Four Picks for the Present
This article first appeared in the April/May 2011 issue of Morningstar Advisor magazine. Get your free subscription today!
Mutual Fund: Fidelity Municipal Income
This fund has what it takes to handle all types of markets. It's run by Jamie Pagliocco, who comanaged the fund with Christine Thompson before she became CIO of Fidelity's bond group in 2010. Pagliocco maintains the same prudent, team-based approach that has produced outstanding long-term returns with below-average volatility across the Fidelity muni-fund lineup. The fund's emphasis on high-quality, liquid bonds led to a strong defensive showing in downturns such as 2008's financial crisis and the recent municipal-bond sell-off. But Pagliocco and crew have also made moves that should help it outperform in more favorable climates. (Miriam Sjoblom)
Exchange-Traded Fund: Vanguard Global ex-US Real Estate
Vanguard's new global real estate offering is the cheapest and most diversified global real estate ETF on the market. Investors should look into this fund, which offers access to the 70% of the real estate market left out by U.S. REIT funds. International real estate funds have not enjoyed broad acceptance, with total ETF assets slightly under $3 billion, versus close to $17 billion in U.S.-focused ETFs. Unlike U.S. REITs, international real estate companies have not recovered their pre-crisis peaks, leaving them with potentially attractive valuations. (Samuel Lee)
Separate Account: Manning & Napier Core Equity
This separate account pretty much does it all. It has outperformed in up markets while also holding up better than nearly all of its large-growth rivals in downdrafts. Its team managed and leverages the same team of proven analysts that supports Manning & Napier's successful line-up of separate accounts and mutual funds. They use a global, all-cap approach and meld a range of styles, looking at growth, cyclical, and deep-value plays. That may seem a tad unwieldy, but the team's bottom-up research and timing has been spot on. Simply put, they've been in the right place at the right time much more often than not, and they've picked the right stocks with regularity. (Michael Breen)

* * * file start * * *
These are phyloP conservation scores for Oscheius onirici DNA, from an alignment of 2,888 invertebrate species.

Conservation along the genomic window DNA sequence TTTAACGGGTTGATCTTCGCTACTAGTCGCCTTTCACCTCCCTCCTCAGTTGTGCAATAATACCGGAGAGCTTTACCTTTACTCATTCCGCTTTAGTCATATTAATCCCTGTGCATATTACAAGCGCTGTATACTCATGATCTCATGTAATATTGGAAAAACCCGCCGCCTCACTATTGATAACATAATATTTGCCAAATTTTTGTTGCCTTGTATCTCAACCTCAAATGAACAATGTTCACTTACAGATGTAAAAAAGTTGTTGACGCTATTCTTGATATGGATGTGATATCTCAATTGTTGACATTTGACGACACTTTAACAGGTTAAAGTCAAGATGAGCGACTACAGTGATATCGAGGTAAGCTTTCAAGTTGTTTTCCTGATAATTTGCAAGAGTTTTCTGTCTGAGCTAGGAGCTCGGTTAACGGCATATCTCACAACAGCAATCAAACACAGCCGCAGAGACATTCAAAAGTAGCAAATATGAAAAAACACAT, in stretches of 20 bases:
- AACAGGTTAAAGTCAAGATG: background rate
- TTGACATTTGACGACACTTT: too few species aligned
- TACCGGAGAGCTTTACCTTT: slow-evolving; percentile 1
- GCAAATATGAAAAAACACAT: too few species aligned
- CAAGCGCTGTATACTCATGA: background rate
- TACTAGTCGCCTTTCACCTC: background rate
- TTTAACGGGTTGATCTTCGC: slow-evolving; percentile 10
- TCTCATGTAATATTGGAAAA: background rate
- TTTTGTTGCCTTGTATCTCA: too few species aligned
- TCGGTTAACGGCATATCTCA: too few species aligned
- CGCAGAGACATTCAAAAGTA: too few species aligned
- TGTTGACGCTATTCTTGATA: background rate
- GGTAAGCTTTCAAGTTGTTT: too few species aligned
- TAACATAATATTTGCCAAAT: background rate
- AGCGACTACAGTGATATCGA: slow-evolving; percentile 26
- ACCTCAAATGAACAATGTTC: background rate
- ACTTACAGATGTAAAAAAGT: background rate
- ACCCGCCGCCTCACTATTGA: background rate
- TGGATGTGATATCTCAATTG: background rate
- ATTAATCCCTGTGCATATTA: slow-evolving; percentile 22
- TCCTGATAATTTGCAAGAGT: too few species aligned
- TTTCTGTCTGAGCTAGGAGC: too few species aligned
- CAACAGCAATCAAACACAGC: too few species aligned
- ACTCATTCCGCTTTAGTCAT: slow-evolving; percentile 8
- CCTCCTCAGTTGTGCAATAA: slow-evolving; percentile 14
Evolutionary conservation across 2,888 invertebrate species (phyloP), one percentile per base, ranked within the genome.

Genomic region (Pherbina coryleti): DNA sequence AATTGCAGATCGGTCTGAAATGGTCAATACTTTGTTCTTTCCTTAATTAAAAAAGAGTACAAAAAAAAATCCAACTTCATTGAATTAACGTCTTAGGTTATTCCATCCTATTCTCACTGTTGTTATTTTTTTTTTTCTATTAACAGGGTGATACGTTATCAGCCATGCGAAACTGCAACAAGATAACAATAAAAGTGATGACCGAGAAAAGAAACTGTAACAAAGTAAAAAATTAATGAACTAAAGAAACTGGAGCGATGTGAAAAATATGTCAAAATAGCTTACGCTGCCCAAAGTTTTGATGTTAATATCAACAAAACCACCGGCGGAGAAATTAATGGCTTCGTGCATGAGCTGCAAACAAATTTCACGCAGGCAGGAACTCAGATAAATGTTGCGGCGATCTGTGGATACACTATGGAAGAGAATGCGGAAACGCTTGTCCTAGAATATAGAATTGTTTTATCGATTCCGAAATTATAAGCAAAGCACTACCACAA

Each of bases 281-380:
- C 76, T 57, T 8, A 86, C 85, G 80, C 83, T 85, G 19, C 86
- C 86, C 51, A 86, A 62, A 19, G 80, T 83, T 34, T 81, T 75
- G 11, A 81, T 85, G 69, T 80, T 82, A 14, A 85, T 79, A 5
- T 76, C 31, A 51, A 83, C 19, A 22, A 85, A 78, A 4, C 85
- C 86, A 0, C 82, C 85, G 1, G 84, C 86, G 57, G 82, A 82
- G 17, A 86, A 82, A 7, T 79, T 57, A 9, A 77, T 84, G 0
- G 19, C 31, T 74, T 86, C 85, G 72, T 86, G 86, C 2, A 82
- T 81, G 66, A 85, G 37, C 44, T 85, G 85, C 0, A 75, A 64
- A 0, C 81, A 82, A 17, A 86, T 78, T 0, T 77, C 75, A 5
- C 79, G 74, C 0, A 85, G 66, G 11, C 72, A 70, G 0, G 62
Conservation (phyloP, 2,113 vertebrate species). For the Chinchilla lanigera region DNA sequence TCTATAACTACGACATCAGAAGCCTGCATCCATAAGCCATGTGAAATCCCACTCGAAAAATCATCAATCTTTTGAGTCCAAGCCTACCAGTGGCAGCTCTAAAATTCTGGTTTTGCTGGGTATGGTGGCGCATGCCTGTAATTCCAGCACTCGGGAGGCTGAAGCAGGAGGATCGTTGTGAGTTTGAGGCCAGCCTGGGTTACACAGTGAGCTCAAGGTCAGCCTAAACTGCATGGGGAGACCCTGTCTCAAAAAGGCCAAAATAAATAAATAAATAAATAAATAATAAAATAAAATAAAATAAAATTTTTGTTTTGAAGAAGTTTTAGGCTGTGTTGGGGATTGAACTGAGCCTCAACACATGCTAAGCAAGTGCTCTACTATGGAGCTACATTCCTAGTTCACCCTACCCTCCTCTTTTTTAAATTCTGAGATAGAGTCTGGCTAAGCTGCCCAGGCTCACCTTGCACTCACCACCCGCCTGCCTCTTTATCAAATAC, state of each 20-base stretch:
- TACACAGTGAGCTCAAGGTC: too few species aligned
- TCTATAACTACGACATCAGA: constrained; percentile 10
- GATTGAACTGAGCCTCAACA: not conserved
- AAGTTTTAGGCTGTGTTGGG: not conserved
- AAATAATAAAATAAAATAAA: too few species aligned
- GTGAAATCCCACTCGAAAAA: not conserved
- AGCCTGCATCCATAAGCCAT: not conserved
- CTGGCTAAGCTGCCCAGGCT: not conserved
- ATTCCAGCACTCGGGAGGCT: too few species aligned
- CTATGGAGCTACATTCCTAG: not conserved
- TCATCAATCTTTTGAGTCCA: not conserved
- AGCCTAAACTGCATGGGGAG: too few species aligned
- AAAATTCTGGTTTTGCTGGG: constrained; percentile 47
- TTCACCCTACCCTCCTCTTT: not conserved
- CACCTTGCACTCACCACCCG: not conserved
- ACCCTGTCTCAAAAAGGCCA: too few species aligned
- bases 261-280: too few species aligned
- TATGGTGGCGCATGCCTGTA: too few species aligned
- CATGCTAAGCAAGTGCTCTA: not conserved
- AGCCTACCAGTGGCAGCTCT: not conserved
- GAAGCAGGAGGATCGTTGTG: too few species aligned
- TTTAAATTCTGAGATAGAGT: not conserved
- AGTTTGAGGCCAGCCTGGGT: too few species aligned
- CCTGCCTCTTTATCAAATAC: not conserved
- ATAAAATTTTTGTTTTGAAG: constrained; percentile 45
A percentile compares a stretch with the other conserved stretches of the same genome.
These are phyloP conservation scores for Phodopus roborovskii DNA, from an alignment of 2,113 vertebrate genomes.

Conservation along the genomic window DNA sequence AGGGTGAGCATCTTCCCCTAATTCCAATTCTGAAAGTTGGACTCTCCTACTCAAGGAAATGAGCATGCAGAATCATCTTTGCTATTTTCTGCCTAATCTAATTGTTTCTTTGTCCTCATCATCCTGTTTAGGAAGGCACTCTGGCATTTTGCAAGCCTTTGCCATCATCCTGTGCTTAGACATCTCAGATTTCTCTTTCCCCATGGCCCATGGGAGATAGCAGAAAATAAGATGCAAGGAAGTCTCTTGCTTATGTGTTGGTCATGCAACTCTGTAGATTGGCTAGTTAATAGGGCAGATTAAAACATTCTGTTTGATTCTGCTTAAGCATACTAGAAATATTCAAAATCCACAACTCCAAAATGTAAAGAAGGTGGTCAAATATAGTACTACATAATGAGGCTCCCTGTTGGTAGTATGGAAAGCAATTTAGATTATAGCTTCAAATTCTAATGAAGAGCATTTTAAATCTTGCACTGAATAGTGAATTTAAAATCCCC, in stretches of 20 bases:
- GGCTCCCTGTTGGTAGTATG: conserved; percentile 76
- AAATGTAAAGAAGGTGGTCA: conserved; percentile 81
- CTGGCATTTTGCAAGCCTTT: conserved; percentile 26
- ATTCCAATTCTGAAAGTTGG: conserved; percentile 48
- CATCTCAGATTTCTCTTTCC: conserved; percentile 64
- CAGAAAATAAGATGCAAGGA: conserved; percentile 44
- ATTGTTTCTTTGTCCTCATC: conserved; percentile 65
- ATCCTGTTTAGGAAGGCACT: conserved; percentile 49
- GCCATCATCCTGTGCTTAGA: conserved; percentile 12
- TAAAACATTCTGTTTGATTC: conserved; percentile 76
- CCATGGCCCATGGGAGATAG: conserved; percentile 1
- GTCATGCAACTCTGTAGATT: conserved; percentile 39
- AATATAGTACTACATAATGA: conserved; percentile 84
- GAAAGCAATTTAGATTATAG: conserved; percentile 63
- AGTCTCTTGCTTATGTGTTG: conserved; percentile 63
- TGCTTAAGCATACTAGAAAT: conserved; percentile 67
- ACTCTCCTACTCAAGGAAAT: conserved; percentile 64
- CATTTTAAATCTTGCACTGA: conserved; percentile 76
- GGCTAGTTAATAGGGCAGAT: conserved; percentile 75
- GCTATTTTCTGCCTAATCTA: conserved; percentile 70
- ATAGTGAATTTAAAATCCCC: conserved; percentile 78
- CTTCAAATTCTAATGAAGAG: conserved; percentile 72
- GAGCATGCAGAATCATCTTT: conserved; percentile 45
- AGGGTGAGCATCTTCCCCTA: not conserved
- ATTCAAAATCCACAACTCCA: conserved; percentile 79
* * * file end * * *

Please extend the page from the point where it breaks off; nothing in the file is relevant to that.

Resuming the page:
Stock: Range Resources
The Marcellus is arguably the premier shale gas play in North America, and no one is better positioned here than Range Resources.
The firm holds close to 1 million highly prospective acres under long-term, low-cost leases, which, alongside Range's legacy positions in the Barnett Shale and gas fields of southwest Virginia, should support considerable production and reserve growth over the next decade. Range's other key properties include 40,000 core acres in the Barnett Shale and the firm's acreage in the Nora and Haysi plays of Virginia. Both properties provide attractive economics and an element of diversification given Range's large stake in the Marcellus, although we don't expect meaningful contribution from these regions (at least relative to that of the Marcellus) in the years ahead. Upside could come from Range's recent drilling efforts in the Berea sandstone and Huron shale horizons of its Nora/Haysi acreage. (RJ Towner)
Hindsight: February/March 2010
Our picks from the February/March 2010 issue haven't been as great as they first appear. All the picks are well in the black, but only one is topping its market index. Mutual fund Sequoia